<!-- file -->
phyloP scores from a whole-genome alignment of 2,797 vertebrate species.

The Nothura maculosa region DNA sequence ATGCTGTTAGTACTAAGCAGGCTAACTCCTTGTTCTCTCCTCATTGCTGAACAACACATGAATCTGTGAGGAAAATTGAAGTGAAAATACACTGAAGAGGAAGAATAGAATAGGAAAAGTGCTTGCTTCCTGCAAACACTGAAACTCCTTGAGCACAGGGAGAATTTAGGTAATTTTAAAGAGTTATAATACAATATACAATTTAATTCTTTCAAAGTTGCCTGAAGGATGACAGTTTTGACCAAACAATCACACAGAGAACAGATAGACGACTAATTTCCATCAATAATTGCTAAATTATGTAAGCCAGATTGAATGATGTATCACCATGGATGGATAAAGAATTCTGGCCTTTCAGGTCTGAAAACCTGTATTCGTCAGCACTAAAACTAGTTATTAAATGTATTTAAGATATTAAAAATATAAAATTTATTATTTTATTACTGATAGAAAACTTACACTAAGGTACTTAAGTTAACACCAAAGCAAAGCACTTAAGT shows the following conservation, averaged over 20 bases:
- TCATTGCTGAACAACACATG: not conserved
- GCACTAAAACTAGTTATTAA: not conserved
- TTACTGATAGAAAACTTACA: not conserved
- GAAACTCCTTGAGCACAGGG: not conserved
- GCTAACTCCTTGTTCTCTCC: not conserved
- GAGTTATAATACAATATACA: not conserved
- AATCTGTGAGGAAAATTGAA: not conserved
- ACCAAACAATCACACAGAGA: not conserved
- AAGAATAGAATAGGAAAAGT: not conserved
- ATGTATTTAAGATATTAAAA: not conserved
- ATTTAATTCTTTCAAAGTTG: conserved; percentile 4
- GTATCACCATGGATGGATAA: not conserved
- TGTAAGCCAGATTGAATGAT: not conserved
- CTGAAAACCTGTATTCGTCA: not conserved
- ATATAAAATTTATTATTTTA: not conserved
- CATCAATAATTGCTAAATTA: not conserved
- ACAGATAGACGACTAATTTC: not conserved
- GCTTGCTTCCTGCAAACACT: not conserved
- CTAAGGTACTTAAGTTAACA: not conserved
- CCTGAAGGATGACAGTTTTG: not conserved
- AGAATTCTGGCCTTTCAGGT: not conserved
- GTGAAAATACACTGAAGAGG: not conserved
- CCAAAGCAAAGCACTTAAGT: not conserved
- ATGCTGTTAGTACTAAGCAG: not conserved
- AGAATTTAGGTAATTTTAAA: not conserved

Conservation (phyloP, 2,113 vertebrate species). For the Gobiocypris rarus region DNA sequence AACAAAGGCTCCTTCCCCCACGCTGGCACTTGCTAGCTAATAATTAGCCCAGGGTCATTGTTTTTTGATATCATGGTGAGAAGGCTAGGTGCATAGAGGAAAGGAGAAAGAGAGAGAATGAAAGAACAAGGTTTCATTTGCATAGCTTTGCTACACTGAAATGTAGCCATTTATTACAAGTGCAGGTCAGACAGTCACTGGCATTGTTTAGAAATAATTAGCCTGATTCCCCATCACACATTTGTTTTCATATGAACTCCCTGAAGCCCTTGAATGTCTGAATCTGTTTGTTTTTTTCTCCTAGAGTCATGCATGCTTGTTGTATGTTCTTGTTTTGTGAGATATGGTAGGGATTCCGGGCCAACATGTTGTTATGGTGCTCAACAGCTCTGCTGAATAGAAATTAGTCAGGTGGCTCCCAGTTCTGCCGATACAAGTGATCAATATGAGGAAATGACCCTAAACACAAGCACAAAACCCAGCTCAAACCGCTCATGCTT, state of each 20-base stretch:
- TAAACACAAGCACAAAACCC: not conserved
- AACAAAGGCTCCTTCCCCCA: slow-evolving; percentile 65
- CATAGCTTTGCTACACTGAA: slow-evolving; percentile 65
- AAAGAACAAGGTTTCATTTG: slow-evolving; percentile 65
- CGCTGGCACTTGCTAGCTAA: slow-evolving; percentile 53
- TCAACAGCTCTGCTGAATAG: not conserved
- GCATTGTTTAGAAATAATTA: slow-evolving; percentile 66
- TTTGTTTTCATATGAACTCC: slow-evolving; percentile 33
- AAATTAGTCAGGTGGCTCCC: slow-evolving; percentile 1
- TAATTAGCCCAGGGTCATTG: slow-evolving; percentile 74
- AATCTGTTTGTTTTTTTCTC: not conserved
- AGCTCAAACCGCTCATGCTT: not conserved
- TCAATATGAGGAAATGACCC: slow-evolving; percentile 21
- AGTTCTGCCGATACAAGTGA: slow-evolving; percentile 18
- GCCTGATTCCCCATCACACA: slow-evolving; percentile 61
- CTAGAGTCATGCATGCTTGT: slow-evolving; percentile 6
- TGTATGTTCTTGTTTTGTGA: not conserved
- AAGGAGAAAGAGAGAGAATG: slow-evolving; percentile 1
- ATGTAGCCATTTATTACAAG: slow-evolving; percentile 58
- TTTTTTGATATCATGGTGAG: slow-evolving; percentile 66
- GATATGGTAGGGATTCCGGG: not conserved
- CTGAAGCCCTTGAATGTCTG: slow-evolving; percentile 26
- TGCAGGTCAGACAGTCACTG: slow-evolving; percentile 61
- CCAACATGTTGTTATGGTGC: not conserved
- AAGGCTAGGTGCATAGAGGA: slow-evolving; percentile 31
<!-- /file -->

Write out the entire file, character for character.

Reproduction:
phyloP scores from a whole-genome alignment of 2,797 vertebrate species.

The Nothura maculosa region DNA sequence ATGCTGTTAGTACTAAGCAGGCTAACTCCTTGTTCTCTCCTCATTGCTGAACAACACATGAATCTGTGAGGAAAATTGAAGTGAAAATACACTGAAGAGGAAGAATAGAATAGGAAAAGTGCTTGCTTCCTGCAAACACTGAAACTCCTTGAGCACAGGGAGAATTTAGGTAATTTTAAAGAGTTATAATACAATATACAATTTAATTCTTTCAAAGTTGCCTGAAGGATGACAGTTTTGACCAAACAATCACACAGAGAACAGATAGACGACTAATTTCCATCAATAATTGCTAAATTATGTAAGCCAGATTGAATGATGTATCACCATGGATGGATAAAGAATTCTGGCCTTTCAGGTCTGAAAACCTGTATTCGTCAGCACTAAAACTAGTTATTAAATGTATTTAAGATATTAAAAATATAAAATTTATTATTTTATTACTGATAGAAAACTTACACTAAGGTACTTAAGTTAACACCAAAGCAAAGCACTTAAGT shows the following conservation, averaged over 20 bases:
- TCATTGCTGAACAACACATG: not conserved
- GCACTAAAACTAGTTATTAA: not conserved
- TTACTGATAGAAAACTTACA: not conserved
- GAAACTCCTTGAGCACAGGG: not conserved
- GCTAACTCCTTGTTCTCTCC: not conserved
- GAGTTATAATACAATATACA: not conserved
- AATCTGTGAGGAAAATTGAA: not conserved
- ACCAAACAATCACACAGAGA: not conserved
- AAGAATAGAATAGGAAAAGT: not conserved
- ATGTATTTAAGATATTAAAA: not conserved
- ATTTAATTCTTTCAAAGTTG: conserved; percentile 4
- GTATCACCATGGATGGATAA: not conserved
- TGTAAGCCAGATTGAATGAT: not conserved
- CTGAAAACCTGTATTCGTCA: not conserved
- ATATAAAATTTATTATTTTA: not conserved
- CATCAATAATTGCTAAATTA: not conserved
- ACAGATAGACGACTAATTTC: not conserved
- GCTTGCTTCCTGCAAACACT: not conserved
- CTAAGGTACTTAAGTTAACA: not conserved
- CCTGAAGGATGACAGTTTTG: not conserved
- AGAATTCTGGCCTTTCAGGT: not conserved
- GTGAAAATACACTGAAGAGG: not conserved
- CCAAAGCAAAGCACTTAAGT: not conserved
- ATGCTGTTAGTACTAAGCAG: not conserved
- AGAATTTAGGTAATTTTAAA: not conserved

Conservation (phyloP, 2,113 vertebrate species). For the Gobiocypris rarus region DNA sequence AACAAAGGCTCCTTCCCCCACGCTGGCACTTGCTAGCTAATAATTAGCCCAGGGTCATTGTTTTTTGATATCATGGTGAGAAGGCTAGGTGCATAGAGGAAAGGAGAAAGAGAGAGAATGAAAGAACAAGGTTTCATTTGCATAGCTTTGCTACACTGAAATGTAGCCATTTATTACAAGTGCAGGTCAGACAGTCACTGGCATTGTTTAGAAATAATTAGCCTGATTCCCCATCACACATTTGTTTTCATATGAACTCCCTGAAGCCCTTGAATGTCTGAATCTGTTTGTTTTTTTCTCCTAGAGTCATGCATGCTTGTTGTATGTTCTTGTTTTGTGAGATATGGTAGGGATTCCGGGCCAACATGTTGTTATGGTGCTCAACAGCTCTGCTGAATAGAAATTAGTCAGGTGGCTCCCAGTTCTGCCGATACAAGTGATCAATATGAGGAAATGACCCTAAACACAAGCACAAAACCCAGCTCAAACCGCTCATGCTT, state of each 20-base stretch:
- TAAACACAAGCACAAAACCC: not conserved
- AACAAAGGCTCCTTCCCCCA: slow-evolving; percentile 65
- CATAGCTTTGCTACACTGAA: slow-evolving; percentile 65
- AAAGAACAAGGTTTCATTTG: slow-evolving; percentile 65
- CGCTGGCACTTGCTAGCTAA: slow-evolving; percentile 53
- TCAACAGCTCTGCTGAATAG: not conserved
- GCATTGTTTAGAAATAATTA: slow-evolving; percentile 66
- TTTGTTTTCATATGAACTCC: slow-evolving; percentile 33
- AAATTAGTCAGGTGGCTCCC: slow-evolving; percentile 1
- TAATTAGCCCAGGGTCATTG: slow-evolving; percentile 74
- AATCTGTTTGTTTTTTTCTC: not conserved
- AGCTCAAACCGCTCATGCTT: not conserved
- TCAATATGAGGAAATGACCC: slow-evolving; percentile 21
- AGTTCTGCCGATACAAGTGA: slow-evolving; percentile 18
- GCCTGATTCCCCATCACACA: slow-evolving; percentile 61
- CTAGAGTCATGCATGCTTGT: slow-evolving; percentile 6
- TGTATGTTCTTGTTTTGTGA: not conserved
- AAGGAGAAAGAGAGAGAATG: slow-evolving; percentile 1
- ATGTAGCCATTTATTACAAG: slow-evolving; percentile 58
- TTTTTTGATATCATGGTGAG: slow-evolving; percentile 66
- GATATGGTAGGGATTCCGGG: not conserved
- CTGAAGCCCTTGAATGTCTG: slow-evolving; percentile 26
- TGCAGGTCAGACAGTCACTG: slow-evolving; percentile 61
- CCAACATGTTGTTATGGTGC: not conserved
- AAGGCTAGGTGCATAGAGGA: slow-evolving; percentile 31